In 1946, a young Polish man who had been kidnapped at 16 and forced to work in Germany throughout World War II wrote movingly about his postwar experience in a camp for displaced persons. "Is there really much difference between 'now' and 'before'?" he asked. "I was a number. I am a number. I was called 'Polish Dog.' [Now] I am called 'Wretched Pole.' Despised by the Master Race Germans -- rejected by the Master Race English. I hated the Germans before -- I hate the English now."

For many, the end of the war meant the beginning of a different kind of hell. In The Long Road Home, historian Ben Shephard tells the neglected story of the refugee crisis the Allies faced when, at war's end, millions of displaced persons -- among them prisoners of war, slave laborers, and survivors of concentration camps -- had to be repatriated to their homelands or resettled somewhere else. Much of the work was done by the United Nations Relief and Rehabilitation Administration, which, despite poor management, numbing bureaucracy, and rampant corruption, managed to work with the military and achieve a measure of success.

Shephard's primary focus is the million-plus people with "diverse and complicated wartime histories" who spent years in German Displaced Persons (DP) camps, refusing to return to their home countries. The author is particularly adept at describing the brutal political calculations of the period. Russian POWs who'd been forced to fight for Germany didn't want to be handed back to their own government -- "Stalin himself had declared, 'We have no prisoners, only traitors'" -- but early on the Allies forcibly repatriated them in order to ensure that the Soviets would return the 50,000 British and American POWs that the Red Army had liberated from German camps. Russia also demanded the repatriation of Estonians, Latvians, Lithuanians, Poles, and Ukrainians who had not been Soviets before the war but who now were, according to the redrawn borders. With the Cold War escalating, the Allies began to "quietly ignore" Soviet demands that they repatriate those who were, in the words of one general, "violently opposed to returning to Russia."

While the concept of the Holocaust did not yet exist, it was immediately clear that the Jews constituted a special case. Surviving Jews refused repatriation to the countries whose populations had participated in their extermination, demanding to be placed in their own camps. Most Jewish DPs declared that they wanted to go to Palestine, and militant Zionists used the remaining Jews of Europe as symbolic support for their cause, even going so far as to try to prevent their resettlement elsewhere so as not to dilute pressure to establish a Jewish state.

In addition to addressing the politics of the period, Shephard, a scrupulous researcher, creates a feel for everyday life in the camps. Camp economies were run by the black market, with the cigarette the "dominant unit of economic exchange." DPs had to learn to work the underground system in order to get by; as Shephard observes, "anyone who adhered to the old prewar moral code would not survive long in a DP camp." Many escaped the monotony of camp life through drinking and sex. An UNRRA worker stationed at the Wildflecken DP Camp in Bavaria noted ruefully that even the girl who played the Virgin Mary in the camp's "Holy Manger" Christmas show had tested positive for gonorrhea.

By the early 1950s, most remaining DPs were resettled in Western Europe, the United States, Canada, Australia, and South America as other nations began to see them as a ready labor pool. Countries jockeyed to get the "best" immigrant types, with the Baltic DPs being particularly sought after. Shephard argues that the story of this refugee crisis has been largely untold because it's seen as an interlude, overshadowed by such massive historical events as World War II, the Cold War, and the Holocaust. This fascinating book elevates it to its proper significance, making a convincing case that by touching on immigration policy, nationalism, and humanitarian aid, the "postwar refugee crisis rehearsed many issues which still confront us today."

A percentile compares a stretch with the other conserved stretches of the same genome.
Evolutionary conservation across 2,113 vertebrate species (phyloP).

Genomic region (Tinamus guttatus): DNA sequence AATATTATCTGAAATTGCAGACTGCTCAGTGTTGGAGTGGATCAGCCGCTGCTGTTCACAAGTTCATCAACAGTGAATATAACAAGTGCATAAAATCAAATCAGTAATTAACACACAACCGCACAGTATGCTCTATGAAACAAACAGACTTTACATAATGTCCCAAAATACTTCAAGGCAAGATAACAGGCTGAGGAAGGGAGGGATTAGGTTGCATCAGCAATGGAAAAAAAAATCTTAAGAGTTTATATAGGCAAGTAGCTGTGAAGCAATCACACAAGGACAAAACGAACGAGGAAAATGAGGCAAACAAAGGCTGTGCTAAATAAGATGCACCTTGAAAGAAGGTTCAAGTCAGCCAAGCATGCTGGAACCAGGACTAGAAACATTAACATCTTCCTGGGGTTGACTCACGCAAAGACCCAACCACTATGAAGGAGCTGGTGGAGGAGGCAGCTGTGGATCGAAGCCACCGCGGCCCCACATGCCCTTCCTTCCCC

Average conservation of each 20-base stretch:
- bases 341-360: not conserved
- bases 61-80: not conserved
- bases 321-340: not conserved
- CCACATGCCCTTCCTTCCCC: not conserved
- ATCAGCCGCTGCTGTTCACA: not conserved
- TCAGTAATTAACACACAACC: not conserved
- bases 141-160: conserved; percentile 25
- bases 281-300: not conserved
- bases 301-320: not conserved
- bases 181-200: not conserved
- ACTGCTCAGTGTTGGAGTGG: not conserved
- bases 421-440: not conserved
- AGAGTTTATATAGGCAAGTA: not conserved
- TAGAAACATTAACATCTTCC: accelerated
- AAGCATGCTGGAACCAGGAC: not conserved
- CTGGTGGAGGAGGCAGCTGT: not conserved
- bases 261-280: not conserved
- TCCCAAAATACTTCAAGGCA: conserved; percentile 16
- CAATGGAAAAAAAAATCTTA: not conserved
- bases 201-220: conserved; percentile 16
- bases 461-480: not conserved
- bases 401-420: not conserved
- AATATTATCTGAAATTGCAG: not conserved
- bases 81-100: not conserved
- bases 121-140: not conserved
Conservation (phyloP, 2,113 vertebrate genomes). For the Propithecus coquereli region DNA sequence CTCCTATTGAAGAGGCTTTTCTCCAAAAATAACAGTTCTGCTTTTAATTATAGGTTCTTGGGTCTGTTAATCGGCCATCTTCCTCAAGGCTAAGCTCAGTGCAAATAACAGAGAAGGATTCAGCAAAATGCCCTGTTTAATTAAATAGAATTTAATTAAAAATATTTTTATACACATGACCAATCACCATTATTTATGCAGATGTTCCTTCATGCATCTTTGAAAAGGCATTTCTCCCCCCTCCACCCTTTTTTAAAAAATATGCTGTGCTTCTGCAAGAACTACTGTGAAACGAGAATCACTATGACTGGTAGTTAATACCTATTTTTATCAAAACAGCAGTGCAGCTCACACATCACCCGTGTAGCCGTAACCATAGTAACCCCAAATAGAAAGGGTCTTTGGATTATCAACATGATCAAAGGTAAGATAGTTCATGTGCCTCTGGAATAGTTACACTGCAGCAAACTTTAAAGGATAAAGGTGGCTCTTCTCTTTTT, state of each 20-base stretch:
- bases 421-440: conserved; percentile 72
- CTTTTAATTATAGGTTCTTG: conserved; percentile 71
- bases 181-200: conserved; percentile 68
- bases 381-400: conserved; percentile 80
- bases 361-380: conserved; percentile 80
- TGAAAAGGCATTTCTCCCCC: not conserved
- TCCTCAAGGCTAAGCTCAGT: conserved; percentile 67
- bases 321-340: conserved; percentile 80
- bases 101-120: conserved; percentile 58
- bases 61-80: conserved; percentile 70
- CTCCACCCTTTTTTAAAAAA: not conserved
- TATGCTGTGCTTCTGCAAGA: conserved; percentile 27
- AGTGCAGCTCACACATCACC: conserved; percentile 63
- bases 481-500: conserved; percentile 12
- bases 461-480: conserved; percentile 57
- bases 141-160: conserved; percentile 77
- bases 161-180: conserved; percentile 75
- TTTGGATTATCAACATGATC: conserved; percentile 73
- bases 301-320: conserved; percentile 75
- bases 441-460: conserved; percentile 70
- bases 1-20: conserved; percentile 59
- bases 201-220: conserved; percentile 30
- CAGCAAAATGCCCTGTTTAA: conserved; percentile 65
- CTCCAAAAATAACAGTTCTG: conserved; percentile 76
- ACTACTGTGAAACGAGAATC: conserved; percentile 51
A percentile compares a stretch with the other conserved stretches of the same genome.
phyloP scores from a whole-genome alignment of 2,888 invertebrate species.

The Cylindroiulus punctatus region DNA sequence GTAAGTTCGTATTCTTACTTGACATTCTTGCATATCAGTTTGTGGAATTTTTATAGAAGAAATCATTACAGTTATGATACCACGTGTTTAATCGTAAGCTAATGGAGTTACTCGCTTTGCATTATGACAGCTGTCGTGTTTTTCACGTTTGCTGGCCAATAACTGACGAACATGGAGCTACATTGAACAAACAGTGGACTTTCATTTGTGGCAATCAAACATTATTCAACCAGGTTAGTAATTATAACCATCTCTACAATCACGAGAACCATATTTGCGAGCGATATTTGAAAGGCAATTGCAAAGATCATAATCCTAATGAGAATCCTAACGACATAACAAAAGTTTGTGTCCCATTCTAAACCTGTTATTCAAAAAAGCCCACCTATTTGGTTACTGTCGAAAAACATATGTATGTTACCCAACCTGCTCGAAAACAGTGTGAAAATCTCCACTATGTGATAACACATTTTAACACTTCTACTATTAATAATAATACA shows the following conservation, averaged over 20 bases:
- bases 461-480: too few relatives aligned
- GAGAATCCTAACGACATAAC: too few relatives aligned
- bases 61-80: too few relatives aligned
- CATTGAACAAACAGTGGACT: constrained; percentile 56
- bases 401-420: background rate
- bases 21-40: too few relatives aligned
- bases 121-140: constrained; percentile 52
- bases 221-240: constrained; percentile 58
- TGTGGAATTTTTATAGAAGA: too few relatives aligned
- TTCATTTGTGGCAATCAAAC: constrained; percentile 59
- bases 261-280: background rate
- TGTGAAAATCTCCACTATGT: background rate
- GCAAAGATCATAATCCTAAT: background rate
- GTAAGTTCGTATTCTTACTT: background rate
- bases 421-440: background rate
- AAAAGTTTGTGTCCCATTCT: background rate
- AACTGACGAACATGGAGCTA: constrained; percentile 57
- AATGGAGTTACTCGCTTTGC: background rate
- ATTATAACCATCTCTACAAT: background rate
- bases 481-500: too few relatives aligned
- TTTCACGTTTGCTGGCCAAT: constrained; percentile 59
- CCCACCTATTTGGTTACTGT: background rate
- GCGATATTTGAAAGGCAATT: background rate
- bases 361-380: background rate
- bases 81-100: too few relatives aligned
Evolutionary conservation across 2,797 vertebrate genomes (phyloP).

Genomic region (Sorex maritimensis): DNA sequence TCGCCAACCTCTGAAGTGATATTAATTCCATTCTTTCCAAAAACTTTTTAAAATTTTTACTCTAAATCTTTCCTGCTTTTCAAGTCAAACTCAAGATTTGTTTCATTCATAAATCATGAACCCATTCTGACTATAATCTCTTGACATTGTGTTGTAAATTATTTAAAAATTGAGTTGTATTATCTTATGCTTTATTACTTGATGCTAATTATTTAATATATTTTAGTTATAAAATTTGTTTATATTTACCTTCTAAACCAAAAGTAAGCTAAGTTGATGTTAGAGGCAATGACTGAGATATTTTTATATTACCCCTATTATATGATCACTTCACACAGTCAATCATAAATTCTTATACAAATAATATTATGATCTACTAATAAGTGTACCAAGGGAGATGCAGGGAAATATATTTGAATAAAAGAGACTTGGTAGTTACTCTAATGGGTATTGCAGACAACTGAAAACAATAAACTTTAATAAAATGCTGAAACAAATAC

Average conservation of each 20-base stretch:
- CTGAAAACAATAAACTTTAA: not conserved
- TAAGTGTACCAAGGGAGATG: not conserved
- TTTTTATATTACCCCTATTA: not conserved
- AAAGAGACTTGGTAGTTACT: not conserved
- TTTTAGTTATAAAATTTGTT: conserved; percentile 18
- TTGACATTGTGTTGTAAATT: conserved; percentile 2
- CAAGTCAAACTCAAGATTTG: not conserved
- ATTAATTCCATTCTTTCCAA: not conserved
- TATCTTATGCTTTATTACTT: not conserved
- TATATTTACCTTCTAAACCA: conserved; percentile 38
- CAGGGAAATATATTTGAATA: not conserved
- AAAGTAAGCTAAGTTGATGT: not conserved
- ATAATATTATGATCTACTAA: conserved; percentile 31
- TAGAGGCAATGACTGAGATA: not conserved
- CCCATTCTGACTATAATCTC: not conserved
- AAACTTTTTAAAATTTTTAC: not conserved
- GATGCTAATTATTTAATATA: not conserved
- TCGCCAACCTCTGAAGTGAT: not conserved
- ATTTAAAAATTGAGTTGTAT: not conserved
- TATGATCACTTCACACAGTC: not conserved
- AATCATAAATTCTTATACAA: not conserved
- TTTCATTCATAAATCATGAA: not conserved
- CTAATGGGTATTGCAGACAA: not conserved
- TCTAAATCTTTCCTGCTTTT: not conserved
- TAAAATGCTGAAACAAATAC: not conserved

--Barbara Spindel

Product Details

ISBN-13:
9781400040681
Publisher:
Knopf Doubleday Publishing Group
Publication date:
02/22/2011
Pages:
512
Product dimensions:
6.60(w) x 9.30(h) x 1.70(d)

Meet the Author

Ben Shephard was born in 1948, studied history at Oxford University, and is the author of the critically acclaimed A War of Nerves and After Daybreak. He was producer of the U.K. television series The World at War and The Nuclear Age, and has made numerous historical and scientific documentaries for the BBC and Channel Four. He lives in Bristol, England.

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The Long Road Home: The Aftermath of the Second World War 2.6 out of 5 based on 0 ratings. 11 reviews.
mary_kvn More than 1 year ago
Three reviewers gave this book a low rating because of its e-book price (now $17.99) rather than because of the quality of its content. This is definitely worth reading! Few historians have explored the history of the millions of refugees who spent years (into the 1950s) in refugee camps before being granted asylum in various countries around the globe. Mr. Shephard has made a valuable contribution to the history of WWII, combining both historical and personal data in a highly readable narrative form.
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Gamma46 More than 1 year ago
I was spellbound - it reads like a novel. Lots of information regarding the aftermath of WWII that probably many people are not aware. A very even-handed history - tells both the good and the bad. There are many heartwrenching individual stories but the ugly side of human nature is also revealed. Without taking sides, the book also shows how our government is capable of doing so many very good things and at the same time - in military slang - be 'snafu'. I stopped reading so often to relate to my husband something from the book that he decided to read it also. The book is well researched. Highly recommended.
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Anonymous More than 1 year ago
Why is this ebook so expensive?. Sounds like a good book but I will wait for the price to come down.
Anonymous More than 1 year ago
Although the book looks fascinating, I would never pay that much. Sorry, you guys really flubbed up on pricing this one.
D_Hunter More than 1 year ago
The E-Book is $10.00 more then the hardcover ! That would be a NO !